Jessa takes Hannah home to meet her father and both friends realize they’re more alone than they wish.
With the Oscars engrossing the world, Girls bestowed wonderful advice about how to cure a urinary tract infection. Use garlic, Jessa tells Hannah. “But I think you have to use a whole clove and really shove it up there.”
And then we see two old people stare at Hannah’s butt cheeks as she takes a leak.
Things should only go up from here for Hannah. But we know they won’t.
Sunday’s episode, “Video Games,” is a depressingly genuine tale of young people struggling to connect with their parents. While some of the plot devices are exaggerated, “Video Games” is a rock-solid follow-up to last week’s sterling episode.
Jessa (Jemima Kirke) takes Hannah (Lena Dunham) on a journey to her estranged father’s house in the countryside north of Manhattan. We’ve never met Jessa’s dad, but from a brief conversation about him, Jessa hints it’s not chummy.
We see, from the moment we meet her father, where Jessa inherits her accent and her contempt for convention. She’s a chip off the old hippie block.
Jessa’s father lives with a woman who is not Jessa’s mother. Rosanna Arquette delivers a dynamite cameo as Petula, a cynical rabbit killer who takes an immediate liking to Hannah.
“You’re the cushion,” Petula tells Hannah. Petula senses Jessa’s disdain, so she latches on to Hannah while Jessa spends time with her dad.
We also meet Petula’s son, Frank. It’s not clear whether Jessa and Frank share a father, but Hannah takes an immediate liking to Frank (isn’t it the same with every guy though?). Frank, with his fire truck red turtleneck and retro boom box, is like a younger, skinnier version of Warren from Something About Mary.
As Hannah tries to flirt with Frank, Jessa and Poppa Hippie play catch-up as he waters the lawn. Of course, he deplores landscaping because of its banality.
The father-daughter moment eventually turns poignant. Jessa reveals a vulnerable side we rarely see. Not since she induced an abortion by blasting it out in a bathroom have we seen her so unguarded. She laments, to dad, her marriage woes and shows genuine disappointment after things with Thomas John fell apart.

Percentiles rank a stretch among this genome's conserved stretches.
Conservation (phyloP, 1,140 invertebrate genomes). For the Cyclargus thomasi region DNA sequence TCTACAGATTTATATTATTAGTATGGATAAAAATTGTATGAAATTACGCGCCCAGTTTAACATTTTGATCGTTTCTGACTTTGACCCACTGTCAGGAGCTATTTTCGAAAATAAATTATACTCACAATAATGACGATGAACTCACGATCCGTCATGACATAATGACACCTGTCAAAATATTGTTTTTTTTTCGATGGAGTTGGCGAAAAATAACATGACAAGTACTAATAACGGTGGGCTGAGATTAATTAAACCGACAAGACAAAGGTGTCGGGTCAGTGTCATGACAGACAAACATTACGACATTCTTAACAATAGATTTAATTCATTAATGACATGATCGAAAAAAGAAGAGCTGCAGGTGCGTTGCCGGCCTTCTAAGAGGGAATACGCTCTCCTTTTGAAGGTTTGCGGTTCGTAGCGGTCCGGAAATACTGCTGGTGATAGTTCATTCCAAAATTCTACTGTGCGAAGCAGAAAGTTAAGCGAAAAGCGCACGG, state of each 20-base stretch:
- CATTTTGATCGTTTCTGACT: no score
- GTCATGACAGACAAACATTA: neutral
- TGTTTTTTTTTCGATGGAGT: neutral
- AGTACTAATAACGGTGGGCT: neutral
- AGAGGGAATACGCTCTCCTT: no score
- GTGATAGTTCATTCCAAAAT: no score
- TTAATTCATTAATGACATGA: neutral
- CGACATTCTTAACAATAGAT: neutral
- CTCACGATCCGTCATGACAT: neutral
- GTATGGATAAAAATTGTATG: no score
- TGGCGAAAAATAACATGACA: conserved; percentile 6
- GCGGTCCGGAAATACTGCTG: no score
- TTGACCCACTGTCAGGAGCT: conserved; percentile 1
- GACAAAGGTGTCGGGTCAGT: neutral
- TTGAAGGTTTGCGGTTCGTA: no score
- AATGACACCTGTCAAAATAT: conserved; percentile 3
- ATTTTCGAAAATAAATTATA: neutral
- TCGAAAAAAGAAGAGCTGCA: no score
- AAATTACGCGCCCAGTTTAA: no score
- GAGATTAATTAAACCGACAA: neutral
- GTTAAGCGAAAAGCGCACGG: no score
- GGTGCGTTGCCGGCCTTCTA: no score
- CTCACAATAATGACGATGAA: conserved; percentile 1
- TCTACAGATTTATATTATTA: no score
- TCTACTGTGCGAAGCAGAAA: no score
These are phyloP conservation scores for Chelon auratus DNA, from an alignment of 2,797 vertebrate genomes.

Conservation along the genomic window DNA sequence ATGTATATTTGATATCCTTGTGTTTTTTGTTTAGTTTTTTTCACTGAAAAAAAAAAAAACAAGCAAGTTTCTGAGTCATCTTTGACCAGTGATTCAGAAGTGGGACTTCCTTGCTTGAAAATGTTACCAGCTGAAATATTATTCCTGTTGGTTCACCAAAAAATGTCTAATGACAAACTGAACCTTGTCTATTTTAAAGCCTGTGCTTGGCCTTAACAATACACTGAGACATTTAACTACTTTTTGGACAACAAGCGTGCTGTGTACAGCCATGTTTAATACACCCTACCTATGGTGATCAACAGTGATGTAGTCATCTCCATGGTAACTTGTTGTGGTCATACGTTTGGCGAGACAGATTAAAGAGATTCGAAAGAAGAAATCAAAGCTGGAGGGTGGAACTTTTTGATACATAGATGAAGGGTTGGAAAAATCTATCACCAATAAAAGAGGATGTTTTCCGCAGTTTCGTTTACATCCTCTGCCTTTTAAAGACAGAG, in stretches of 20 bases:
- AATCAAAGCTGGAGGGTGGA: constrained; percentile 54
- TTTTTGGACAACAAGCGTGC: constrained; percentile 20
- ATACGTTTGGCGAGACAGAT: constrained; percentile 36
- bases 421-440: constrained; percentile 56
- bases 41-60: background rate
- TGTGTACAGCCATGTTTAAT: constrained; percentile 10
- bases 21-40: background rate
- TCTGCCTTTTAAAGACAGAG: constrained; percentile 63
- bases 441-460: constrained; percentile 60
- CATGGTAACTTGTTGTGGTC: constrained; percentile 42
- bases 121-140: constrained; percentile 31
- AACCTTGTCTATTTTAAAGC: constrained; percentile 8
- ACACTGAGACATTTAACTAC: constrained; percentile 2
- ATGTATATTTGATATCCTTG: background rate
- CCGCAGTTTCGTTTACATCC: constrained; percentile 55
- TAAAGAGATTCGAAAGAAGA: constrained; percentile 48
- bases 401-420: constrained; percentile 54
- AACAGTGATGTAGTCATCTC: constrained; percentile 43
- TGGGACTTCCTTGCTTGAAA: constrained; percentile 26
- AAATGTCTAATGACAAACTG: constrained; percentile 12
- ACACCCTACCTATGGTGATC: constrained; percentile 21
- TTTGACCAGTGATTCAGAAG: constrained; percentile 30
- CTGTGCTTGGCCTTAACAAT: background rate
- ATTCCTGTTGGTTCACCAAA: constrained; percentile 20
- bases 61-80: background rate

Jessa is much more likable as a fragile, confused young woman. She shines in the suburbs, leaving her usual arrogance and self-aggrandizement back in Brooklyn.
Jessa’s best work takes place in between scenes when she discovers an old Penthouse magazine. While Hannah immaturely mocks the plethora of pubic hair, Jessa rattles off a sophisticated supposition about pinups’ nobility. (Did you know Rosanna Arquette once posed in Playboy?!) Sure, Jessa’s delivery is — as always — hyperbolized, but at least she’s talking with Hannah rather than down to her friend.
Things start to get weird for Hannah at the dinner table when she realizes the rabbit she pet earlier is now her main entrée. Petula sums it up best: “A rabbit a day keeps the doctor away!”
A surprise visitor, however, bails Hannah out. Tyler, one of Frank’s buddies, arrives and interrupts the family meal. Upon learning Tyler is a poet, Hannah seems (yet again!) smitten. Tyler invites Jessa and Hannah out, but Jessa quickly declines. She’s hoping to spend more time with Poppa Hippie. Too bad he and the girlfriend have plans.
Jessa attempts to mask her insecurities with debaucheries like stealing beer, encouraging Hannah to do whip hits, and blindfolding Tyler as he drives. Hannah demands they pull over so she can throw up in the woods. Frank ends up finding Hannah in a graveyard where they share a magical 10 seconds.
But Hannah’s tryst with a teenager (Don’t worry: Frank said he’s 19) isn’t the point. “Video Games” comes full circle to its blistering commentary on parents.
Jessa loses all hope when her father never returns to pick her up at the grocery store. The futility leads to an ambiguous farewell note that reads, “See you around my love.”
Did Jessa decide to take an earlier train?
Did she go look for her father?
Is she gone forever?
Either way, Hannah is on her own for the return voyage to Manhattan.
Waiting for the train, she calls home. Watching Jessa struggle with her father moves Hannah to connect with her own parents. But what was meant to be a touching moment turns into a misinterpreted mistake.
Nothing goes right for Hannah.
Not even taking a leak.